A lifelong Black Cats fan has landed his dream job editing his own SAFC fanzine. Katy Wheeler found out how the former airman went from dodging bullets to the beautiful game.
ONE minute he was on the phone in Kabul discussing interviews for the fanzine he co-founded, the next he was dealing with an attack on the embassy.
Such was the life of former RAF senior aircraftsman Mal Robinson as he juggled his role as a movements controller with editing Seventy3, a new magazine for Sunderland fans.
But just a year after its launch, Seventy3 has proved so successful that he’s been able to leave the forces to devote his time to editing the magazine which comes out every two months.
In his eight years in the Forces, Mal’s beloved Black Cats have informed much of the 32-year-old’s writing.
In 2007, he released the book From Afghanistan To Temazepam – The Diary Of An SAFC Foot Soldier, a diary of life as a football fan in theatre.
As SAFC fought for promotion to the Premiership, Mal was fighting the Taliban in Kandahar, some 3,500 miles from Wearside.
Serving both club and country proved to be a unique angle through which to look at the beautiful game.
Two years later, he linked up with ardent Newcastle United fan Barry Hindmarch and Middlesbrough fanzine editor Robert Nichols to release Auf Wiedersehen Lads, which looked at a season in the life of being a North East football fan.
But it is his latest venture, Seventy3, which Mal founded with pal Andrew Brewster, which has proved a literary dream come true.
“It’s great. I still can’t believe I get to do this for a living,” said the dad-of-one.
“I can’t get nagged about watching the football on TV any more, as I have to for my job.”
“I’d been freelance writing for about 15 years. Despite joining the RAF, I always kept the writing up and it helped when I was away from home to write about Sunderland.
“I’d been keeping a diary in Afghanistan at the same time Sunderland got promoted and it was published through A Love Supreme. I’m no JK Rowling, but people who’ve published similar style books say they’ve done well.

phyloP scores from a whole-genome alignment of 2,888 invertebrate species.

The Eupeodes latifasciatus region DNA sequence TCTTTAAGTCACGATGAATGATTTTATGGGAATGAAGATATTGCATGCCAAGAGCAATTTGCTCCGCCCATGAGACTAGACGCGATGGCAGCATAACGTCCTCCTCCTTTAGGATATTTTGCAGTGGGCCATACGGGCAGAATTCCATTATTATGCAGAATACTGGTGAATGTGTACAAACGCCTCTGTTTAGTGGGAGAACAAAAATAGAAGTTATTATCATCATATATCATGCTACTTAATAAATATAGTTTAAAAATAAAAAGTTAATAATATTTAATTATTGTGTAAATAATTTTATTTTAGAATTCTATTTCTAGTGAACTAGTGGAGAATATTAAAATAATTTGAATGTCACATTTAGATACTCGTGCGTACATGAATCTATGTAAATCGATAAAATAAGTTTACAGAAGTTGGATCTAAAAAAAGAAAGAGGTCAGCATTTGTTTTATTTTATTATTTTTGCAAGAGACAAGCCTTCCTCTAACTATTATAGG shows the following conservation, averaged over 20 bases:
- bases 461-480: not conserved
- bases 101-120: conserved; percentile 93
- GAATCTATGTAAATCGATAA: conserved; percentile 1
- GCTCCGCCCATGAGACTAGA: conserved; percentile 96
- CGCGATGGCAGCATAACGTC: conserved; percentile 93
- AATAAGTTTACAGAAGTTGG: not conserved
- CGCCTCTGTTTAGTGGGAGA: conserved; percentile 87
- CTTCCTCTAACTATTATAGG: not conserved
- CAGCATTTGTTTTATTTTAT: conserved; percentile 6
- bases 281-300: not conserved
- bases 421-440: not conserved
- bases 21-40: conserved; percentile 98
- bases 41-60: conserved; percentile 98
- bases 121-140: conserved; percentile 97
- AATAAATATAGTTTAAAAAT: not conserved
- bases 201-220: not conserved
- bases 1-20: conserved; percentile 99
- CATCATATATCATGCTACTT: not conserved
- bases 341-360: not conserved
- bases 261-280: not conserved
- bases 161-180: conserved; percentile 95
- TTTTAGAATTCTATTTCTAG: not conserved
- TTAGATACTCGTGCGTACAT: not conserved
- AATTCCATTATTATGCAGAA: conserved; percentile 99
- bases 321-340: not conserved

“I used to have a SAFC flag in my office over there, and the amount of people from all over who were Sunderland fans was unbelievable – it just goes to show it’s a global brand.”
Now Mal, who is dad to Molly, six months, can write his football features from the comfort of his Fulwell home, as opposed to in a war-torn Middle East airfield.
But whether at home or away, his love for the team he’s supported since he was a child never waivers.
Mal’s passion for the Black Cats is palpable and it’s one that translates into the pages of Seventy3, a retro celebration of his home-town team. Since launching in March last year, nearly 100 players have contributed to its stories and each themed edition features a guest editor from the Black Cat fraternity.
Micky Gray, Peter Reid, Kevin Phillips, Alex Rae and Charlie Hurley are just some of those who have occupied the editor’s chair for an edition.
A team of around 20 writers also contribute, helping it to sell around 4,000 copies per issue.
A chance meeting with a Black Cats daft businessman in Dubai and his subsequent investment in the product has fuelled the fanzine further and under the umbrella of Media 73, the group will this year launch Sixty6, a national retro England fanzine and Seventy2, which is aimed at Glasgow Rangers fans.
“The value of email is that I could edit when I was away from home as writers could send me their copy to proof read,” Mal explained.
“But to get to this point where I’ve been able to leave the Forces and be paid for my dream job, for something I used to do in my spare time – I still can’t believe it.
“I do miss the camaraderie you get with the lads when you’re in the RAF, but when the chance came to do this full-time I couldn’t turn it down.
“I also had my first baby in November so it means I can spend time with her, and I’ll be here to see her grow up which you don’t get to do when you’re in the Forces.”
When questioned about SAFC’S other major fanzine, he said: “Obviously there is also A Love Supreme but we’re very different products. We’re a retro magazine.”
He added: “Sometimes people say we’re not critical enough of the club but we’re not going to be critical just for the sake of it.
“We’re there to look back through the club’s history and celebrate it, rather than to have a go.”
l Seventy3 is available outside the Stadium of Light on match days and at newsagents and bars around the city.